We bargain with the rickshaw paddlers and street hawkers but act spendthrift where it is, at least financially, needless. However, social poverty can also be kaleidoscopic as it includes all the social evils such as inequality, rape, violence, lynching, criminal offenses et cetera. Pessimistic it may sound, but it is a reverie to infer that the world would ever be utterly free from all sorts of social poverty, yet optimistic thinking can surely better our future experience from that of the present scenario.

Inequality is the chieftain of this stratum. The judicial system in India has long been covertly biased and partial on three different grounds: gender, caste, and religion.

Firstly, whereas many women in the remote villages of the country are still tortured for dowry, many women in the metropolitan cities manipulate the laws to file false rape cases just to settle some scores or sue their husbands to get alimony after divorce. Whereas the press, media, and society jump into protests when the victim is a female, the same turn a blind eye when the victim’s gender changes. Deepika Narayan Bharadwaj’s Martyrs of Marriage (2016) and India’s Sons (2018) can be referred to as two eye-opening documentaries in this regard. The Manusmṛti and the Arthaśāstra both have significant proportions dedicated to the rights of women— be it her right to education and inheritance of ancestral property or the will and consent for marriage, provided with the freedom to choose her partner. No doubt that the state should champion women’s equal rights and protect their dignity. As Arthaśāstra (3.55-56) asserts:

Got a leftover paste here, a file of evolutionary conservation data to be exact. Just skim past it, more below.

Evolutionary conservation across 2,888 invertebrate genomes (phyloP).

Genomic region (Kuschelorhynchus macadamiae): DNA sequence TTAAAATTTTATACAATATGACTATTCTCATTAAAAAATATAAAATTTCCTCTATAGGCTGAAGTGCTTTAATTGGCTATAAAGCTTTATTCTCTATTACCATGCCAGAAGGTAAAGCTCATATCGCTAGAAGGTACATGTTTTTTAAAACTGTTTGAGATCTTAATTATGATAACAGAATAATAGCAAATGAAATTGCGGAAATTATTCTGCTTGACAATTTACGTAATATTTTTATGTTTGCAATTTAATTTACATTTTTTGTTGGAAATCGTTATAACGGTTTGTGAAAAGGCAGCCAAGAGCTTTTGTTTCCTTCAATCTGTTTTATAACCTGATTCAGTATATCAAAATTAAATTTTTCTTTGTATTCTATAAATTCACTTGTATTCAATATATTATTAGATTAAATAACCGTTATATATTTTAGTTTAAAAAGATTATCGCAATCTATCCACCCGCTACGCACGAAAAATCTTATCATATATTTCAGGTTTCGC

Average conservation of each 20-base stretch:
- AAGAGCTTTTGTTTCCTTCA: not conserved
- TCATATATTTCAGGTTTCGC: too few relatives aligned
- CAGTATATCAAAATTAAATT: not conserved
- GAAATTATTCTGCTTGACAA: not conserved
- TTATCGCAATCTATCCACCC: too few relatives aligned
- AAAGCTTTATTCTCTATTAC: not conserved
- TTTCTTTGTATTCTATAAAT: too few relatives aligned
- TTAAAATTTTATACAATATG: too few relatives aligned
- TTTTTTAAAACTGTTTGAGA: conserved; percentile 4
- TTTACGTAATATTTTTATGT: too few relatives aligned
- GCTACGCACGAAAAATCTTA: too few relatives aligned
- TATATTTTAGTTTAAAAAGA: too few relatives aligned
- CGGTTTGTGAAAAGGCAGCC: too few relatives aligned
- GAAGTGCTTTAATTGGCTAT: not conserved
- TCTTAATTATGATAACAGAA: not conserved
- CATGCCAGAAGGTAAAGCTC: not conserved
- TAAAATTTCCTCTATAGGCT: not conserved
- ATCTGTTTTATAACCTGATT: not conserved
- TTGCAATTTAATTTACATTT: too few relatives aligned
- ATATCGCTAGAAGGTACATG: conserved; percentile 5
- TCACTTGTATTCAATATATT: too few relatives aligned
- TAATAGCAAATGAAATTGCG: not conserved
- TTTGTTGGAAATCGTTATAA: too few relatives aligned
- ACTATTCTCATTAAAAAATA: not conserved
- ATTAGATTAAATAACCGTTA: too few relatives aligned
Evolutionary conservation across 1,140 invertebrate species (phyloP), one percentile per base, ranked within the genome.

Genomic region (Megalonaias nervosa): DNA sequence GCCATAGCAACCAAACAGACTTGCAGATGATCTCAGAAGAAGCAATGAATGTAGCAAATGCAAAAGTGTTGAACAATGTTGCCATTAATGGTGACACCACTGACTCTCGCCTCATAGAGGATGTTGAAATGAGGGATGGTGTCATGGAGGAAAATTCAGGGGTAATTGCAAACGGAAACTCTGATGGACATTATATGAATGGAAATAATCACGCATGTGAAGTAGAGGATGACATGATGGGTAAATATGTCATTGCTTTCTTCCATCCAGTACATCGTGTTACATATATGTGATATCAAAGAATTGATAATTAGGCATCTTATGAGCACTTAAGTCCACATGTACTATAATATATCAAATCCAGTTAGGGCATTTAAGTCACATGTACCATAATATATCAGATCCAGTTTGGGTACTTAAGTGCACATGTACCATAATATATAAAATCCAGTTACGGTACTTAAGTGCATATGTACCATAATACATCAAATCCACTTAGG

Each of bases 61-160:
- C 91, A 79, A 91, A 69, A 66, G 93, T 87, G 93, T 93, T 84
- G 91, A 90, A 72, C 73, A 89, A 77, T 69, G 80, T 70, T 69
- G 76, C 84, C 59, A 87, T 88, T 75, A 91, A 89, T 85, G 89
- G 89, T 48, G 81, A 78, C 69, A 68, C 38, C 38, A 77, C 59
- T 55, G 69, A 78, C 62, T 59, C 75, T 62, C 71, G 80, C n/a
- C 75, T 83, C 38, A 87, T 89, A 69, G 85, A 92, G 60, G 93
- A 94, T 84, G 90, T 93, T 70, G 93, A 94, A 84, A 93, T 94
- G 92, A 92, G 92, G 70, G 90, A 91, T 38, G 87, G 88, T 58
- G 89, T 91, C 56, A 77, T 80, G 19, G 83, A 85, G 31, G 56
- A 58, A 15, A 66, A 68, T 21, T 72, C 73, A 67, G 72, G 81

यत्र नार्यस्तु पूज्यन्ते रमन्ते तत्र देवताः।

यत्रैतास्तु न पूज्यन्ते सर्वास्तत्राफलाः क्रियाः॥

[Where women are revered, there the gods rejoice; but where they are not, no sacred rite bears any fruit.]

However, women must restrain themselves from misapplying laws for their vendetta. A truly conscious and humanitarian decision can be made by women themselves to fight against the misuse of such laws against men, and men, on the other hand, can take positive steps to ensure women’s safety. Men and women are not two different species, but rather two sexes of one species known as homo sapiens. Therefore, a progressive and forward-looking society should not discriminate between the two sexes and turn them pitted against each other, but rather try to nourish a congenial and harmonious relationship between the two. A beautiful lesson can be taken from the fact that the Sanātana Dharma always celebrates the masculine and the feminine together— Rāma and Sītā, Rādhā and Kṛṣṇa, Śiva, and Pārvatī— as creation can only take place with the union of both.

Secondly, caste-based discrimination still exists. But what most people fail to observe is that it happens antithetically from both ways. In some rural parts of India, people belonging to the lower castes are afflicted. At the same time, poor people belonging to the upper castes are also suffering because of the prolonged caste-based reservation system. Most people in India are suffering from a fundamental misconception that the caste system in ancient times had been notoriously based on birth to promote nepotism and to plunder the weak. Political leaders, scholars, and many iconic figures have, time and again, misunderstood and misinterpreted it. The varṇa prathā as enucleated in the Veda is not based on birth but rather based on the merit and efficacy in performing different chores of karma. As the Skanda Purāṇa ( states:

जन्मना जायते शूद्रः संस्काराद् द्विज उच्यते।

वेदपाठाद् भवेद् विप्रः ब्रह्म जानाति ब्राह्मणः।।

[Everyone is a śudra by birth. By saṃskāra (purification), one becomes dvija (twice-born). By reading the Veda, one becomes vipra (wise). By attaining divine conformity with the Brahma, one becomes brāhmaṇa.]